Back in high school, Johnny Cunningham had a secret crush on quarterback Zach Carpenter. Because of fear and anxiety, he didn’t do anything about it. A chance meeting after high school brings their paths together again, and sparks fly.
Zach Carpenter was born into the richest family in town, but since tenth grade, he has been attracted to Johnny Cunningham and wasn’t sure if Johnny liked him too. When they meet again after high school, Zach cannot deny his strong attraction to Johnny and pursues him, even though Johnny is a Townie and dirt poor and Zach’s parents have already determined Zach’s path in life.
When Johnny discovers Zach suffers from bipolar disorder and his parents have other plans for Zach that don’t include Johnny, can they overcome these obstacles and make their love last forever?
The drive to their mom’s Waffle House shouldn’t have taken long but stop and go traffic going to the restaurant added several minutes to their drive.
As they rounded Memorial Park, some campaign signs lined the road.
“I can’t believe they have election signs up already. It’s still a year off.” Johnny eyed one small sign. Pete Buttigieg.
“That’s the gay guy, right?” Colton asked.
“Yeah. I heard people still don’t know how to pronounce it.”
“He’s not going to win. Look how many Trump 2020 signs there are here.”
“He won this county last time.” Johnny sighed. “He won the whole state, I think.”
“Could you imagine if a queer man won? Holy hell?” Colton laughed. “Here we are.” Colton pulled up, and parked.
Johnny and Colton walked quickly into the restaurant and were greeted by Gladys. Their mom soon appeared from the back.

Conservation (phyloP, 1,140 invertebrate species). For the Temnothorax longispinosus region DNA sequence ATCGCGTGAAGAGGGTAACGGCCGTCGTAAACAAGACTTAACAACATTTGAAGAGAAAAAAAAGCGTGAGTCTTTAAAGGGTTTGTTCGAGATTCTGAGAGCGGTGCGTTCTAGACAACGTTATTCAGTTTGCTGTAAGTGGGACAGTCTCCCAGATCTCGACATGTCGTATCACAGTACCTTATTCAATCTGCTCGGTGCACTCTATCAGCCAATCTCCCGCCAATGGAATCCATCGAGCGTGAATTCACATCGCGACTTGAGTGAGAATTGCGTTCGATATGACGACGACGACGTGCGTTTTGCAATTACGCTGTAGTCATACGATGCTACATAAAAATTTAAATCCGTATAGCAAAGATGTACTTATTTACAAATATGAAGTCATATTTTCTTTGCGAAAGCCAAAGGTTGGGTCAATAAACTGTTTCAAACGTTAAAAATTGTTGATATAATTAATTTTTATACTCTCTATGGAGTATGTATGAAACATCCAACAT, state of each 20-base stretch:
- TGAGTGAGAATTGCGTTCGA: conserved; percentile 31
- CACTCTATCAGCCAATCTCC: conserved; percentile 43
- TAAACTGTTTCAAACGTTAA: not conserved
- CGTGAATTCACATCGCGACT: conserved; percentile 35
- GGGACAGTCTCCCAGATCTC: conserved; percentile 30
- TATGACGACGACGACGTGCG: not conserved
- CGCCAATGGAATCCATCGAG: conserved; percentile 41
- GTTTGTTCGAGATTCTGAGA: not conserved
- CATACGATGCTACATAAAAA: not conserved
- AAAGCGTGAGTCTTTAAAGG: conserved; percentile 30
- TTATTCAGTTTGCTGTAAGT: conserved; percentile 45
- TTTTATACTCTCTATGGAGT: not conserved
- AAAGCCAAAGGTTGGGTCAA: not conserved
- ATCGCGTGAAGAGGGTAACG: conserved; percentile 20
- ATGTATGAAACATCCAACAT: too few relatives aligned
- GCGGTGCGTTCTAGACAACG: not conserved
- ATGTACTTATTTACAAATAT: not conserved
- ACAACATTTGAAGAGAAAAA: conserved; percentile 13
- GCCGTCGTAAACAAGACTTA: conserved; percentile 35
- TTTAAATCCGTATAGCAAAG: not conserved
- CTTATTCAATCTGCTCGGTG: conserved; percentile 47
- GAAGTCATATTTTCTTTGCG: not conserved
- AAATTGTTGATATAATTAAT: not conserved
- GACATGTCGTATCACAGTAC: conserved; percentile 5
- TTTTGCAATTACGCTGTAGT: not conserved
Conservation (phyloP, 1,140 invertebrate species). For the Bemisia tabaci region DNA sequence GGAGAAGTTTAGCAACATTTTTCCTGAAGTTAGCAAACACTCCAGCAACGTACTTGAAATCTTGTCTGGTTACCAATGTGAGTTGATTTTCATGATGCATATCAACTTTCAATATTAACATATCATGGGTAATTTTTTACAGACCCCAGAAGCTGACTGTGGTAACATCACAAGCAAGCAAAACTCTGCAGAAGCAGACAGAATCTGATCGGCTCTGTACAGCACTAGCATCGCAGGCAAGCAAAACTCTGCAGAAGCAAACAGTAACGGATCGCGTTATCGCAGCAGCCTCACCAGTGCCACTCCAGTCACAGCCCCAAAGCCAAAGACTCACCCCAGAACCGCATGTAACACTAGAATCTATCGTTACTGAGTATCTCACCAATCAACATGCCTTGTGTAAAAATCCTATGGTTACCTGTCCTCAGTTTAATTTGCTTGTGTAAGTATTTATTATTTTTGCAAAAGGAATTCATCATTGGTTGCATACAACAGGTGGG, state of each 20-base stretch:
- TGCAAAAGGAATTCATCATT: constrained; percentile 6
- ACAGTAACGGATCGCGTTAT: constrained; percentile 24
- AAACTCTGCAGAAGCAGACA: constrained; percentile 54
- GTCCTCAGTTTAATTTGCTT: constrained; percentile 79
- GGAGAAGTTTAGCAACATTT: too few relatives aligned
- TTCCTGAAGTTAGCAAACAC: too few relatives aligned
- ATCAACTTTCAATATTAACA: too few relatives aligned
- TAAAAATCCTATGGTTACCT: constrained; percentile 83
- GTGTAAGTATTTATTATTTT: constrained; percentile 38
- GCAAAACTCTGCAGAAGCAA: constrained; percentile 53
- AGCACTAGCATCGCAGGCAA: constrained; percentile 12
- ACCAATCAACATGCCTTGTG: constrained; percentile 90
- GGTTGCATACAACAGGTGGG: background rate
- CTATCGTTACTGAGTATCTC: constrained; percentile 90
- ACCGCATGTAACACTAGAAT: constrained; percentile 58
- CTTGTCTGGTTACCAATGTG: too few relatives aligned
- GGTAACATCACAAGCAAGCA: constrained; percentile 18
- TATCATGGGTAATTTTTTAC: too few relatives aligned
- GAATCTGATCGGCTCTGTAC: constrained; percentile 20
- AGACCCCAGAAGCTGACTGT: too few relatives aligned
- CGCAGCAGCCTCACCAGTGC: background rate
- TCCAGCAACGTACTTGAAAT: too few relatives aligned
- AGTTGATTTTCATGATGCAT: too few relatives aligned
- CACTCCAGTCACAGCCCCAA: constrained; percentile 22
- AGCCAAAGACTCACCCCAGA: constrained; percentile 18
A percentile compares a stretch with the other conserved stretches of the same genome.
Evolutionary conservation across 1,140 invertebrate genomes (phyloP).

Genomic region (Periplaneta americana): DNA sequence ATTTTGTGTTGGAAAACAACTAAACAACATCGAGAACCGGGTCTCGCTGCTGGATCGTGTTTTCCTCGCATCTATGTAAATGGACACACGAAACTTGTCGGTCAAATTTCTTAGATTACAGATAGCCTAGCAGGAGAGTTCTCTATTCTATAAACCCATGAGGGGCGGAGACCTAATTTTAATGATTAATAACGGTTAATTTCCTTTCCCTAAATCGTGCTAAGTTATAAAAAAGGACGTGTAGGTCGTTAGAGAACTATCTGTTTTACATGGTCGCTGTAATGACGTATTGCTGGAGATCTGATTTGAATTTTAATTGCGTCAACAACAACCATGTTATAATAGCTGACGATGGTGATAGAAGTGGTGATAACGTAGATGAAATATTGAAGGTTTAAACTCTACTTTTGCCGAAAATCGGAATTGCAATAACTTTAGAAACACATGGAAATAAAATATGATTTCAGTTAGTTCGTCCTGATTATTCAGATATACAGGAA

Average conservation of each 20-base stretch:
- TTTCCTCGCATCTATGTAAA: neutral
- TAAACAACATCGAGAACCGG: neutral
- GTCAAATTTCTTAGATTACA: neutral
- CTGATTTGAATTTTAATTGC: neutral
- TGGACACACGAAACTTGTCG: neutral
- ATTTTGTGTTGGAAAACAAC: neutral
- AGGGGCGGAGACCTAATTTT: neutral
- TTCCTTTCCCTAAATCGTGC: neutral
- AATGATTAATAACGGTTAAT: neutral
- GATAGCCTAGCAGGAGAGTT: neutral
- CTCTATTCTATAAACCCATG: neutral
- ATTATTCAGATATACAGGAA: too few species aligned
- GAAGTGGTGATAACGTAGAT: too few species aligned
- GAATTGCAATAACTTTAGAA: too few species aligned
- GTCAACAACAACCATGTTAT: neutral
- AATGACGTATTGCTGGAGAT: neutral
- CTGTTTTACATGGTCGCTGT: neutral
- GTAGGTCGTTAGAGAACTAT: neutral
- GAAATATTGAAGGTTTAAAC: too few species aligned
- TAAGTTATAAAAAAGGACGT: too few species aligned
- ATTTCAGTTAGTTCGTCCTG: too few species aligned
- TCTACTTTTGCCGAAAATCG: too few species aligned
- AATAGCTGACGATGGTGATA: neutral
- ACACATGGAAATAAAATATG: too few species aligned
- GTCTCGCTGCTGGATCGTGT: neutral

“Hey you two, happy birthday!” Sharon beamed. “Take that booth over there.” Their mother pointed to the corner and Colton and Johnny took the seats quickly with Johnny taking the seat that faced the entrance.
Gladys came up to them with a coffee pot in her hands. Johnny turned the cup over on the saucer and let Gladys pour. “I can’t believe you two are nineteen. High school graduation was just days ago, not a month or so.” She chuckled as she poured a cup for Colton.
Sharon smiled, and placed her hand on Johnny’s shoulder. “Glad you could make it Conn -- I’m sorry, Johnny. God that’s going to take time getting use to calling you what your grandpa called you. Your brother said you were like the dead this morning.”
“Yeah, why sweetie? It took me how many years to tell you two apart, now you got be called Johnny now?” Gladys laughed.
“What did the boys want?” Dwayne, Gladys’s husband yelled.
“The usual, right” Sharon asked.
“Yes, ma’am,” Johnny said.
“Yeah,” Colton. “Me too.”
Johnny kicked Colton underneath the table.
Sharon put her hands on her hips and glared at Colton. Johnny nudged his shoe against Colton.
“I’m sorry.” Colton’s face flushed. “Yes, ma’am.”
“That’s better.” Sharon relaxed her arms. Gladys chortled as she went back to the counter to take care of a customer who wanted to pay his bill.